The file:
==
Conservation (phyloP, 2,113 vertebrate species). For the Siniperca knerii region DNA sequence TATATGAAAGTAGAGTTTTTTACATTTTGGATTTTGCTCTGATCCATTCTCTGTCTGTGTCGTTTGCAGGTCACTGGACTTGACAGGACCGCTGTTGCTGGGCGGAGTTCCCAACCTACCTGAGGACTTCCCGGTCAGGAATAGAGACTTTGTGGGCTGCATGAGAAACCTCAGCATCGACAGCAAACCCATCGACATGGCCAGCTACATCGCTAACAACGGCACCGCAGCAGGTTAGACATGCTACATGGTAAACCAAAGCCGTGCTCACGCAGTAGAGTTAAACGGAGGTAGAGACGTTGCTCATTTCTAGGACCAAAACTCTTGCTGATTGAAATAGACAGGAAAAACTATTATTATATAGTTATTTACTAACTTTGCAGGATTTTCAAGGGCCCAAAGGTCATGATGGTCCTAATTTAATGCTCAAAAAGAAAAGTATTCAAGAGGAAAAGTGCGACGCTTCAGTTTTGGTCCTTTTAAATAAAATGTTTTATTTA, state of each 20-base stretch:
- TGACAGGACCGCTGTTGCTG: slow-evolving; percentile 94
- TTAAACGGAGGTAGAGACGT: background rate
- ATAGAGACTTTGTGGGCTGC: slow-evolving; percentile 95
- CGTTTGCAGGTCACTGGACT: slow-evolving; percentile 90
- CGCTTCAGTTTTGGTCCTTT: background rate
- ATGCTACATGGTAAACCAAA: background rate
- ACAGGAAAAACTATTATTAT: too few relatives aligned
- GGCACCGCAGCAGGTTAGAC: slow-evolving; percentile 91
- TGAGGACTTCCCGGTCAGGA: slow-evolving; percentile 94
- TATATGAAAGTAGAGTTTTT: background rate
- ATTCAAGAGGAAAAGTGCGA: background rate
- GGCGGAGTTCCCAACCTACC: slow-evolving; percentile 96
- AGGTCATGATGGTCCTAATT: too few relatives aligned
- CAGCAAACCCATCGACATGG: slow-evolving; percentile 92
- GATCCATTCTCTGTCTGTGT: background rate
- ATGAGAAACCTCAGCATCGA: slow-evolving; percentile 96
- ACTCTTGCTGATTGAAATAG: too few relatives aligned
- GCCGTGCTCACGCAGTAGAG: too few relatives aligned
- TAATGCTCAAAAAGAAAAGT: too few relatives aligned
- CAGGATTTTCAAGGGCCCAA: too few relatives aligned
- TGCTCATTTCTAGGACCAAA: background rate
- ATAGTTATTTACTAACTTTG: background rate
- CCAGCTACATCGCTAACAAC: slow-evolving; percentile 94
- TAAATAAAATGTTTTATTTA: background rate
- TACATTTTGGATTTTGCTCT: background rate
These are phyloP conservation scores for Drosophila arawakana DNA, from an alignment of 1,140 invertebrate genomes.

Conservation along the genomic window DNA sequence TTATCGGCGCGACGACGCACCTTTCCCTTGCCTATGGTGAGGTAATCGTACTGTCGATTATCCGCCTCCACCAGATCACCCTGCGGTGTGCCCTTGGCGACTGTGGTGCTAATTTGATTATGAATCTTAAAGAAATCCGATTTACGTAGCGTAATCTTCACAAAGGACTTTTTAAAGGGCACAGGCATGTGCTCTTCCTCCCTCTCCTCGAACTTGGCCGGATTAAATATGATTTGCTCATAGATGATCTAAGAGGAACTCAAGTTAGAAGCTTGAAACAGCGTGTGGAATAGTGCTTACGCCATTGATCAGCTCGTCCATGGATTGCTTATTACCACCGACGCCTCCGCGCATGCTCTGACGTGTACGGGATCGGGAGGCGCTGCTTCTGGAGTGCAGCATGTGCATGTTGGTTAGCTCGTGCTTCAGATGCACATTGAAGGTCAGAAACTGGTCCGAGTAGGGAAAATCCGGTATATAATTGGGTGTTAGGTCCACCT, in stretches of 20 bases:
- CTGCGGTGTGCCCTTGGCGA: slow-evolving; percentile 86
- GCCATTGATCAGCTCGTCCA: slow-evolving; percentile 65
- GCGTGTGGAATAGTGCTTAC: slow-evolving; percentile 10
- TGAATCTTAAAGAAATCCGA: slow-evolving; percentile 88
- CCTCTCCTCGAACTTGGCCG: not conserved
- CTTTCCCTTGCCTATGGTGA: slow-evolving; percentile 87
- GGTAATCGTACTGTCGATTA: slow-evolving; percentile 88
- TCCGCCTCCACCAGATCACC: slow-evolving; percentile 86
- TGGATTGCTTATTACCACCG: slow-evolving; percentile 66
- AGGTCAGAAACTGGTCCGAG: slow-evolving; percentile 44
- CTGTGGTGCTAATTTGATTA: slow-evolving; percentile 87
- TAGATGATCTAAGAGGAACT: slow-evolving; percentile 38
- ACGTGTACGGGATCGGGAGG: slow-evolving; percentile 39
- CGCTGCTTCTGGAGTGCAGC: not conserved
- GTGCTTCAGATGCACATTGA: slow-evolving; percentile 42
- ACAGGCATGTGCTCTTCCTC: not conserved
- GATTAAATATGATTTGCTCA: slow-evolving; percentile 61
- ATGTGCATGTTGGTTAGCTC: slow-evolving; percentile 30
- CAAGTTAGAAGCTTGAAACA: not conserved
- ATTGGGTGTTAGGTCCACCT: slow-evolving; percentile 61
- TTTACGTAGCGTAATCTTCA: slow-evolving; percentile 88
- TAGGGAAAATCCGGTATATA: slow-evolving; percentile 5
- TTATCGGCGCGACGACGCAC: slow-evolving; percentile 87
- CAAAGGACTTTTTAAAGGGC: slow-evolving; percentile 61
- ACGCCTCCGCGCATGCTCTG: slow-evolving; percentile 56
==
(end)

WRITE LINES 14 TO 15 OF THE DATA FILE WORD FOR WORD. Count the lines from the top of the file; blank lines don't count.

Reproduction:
- AGGTCATGATGGTCCTAATT: too few relatives aligned
- CAGCAAACCCATCGACATGG: slow-evolving; percentile 92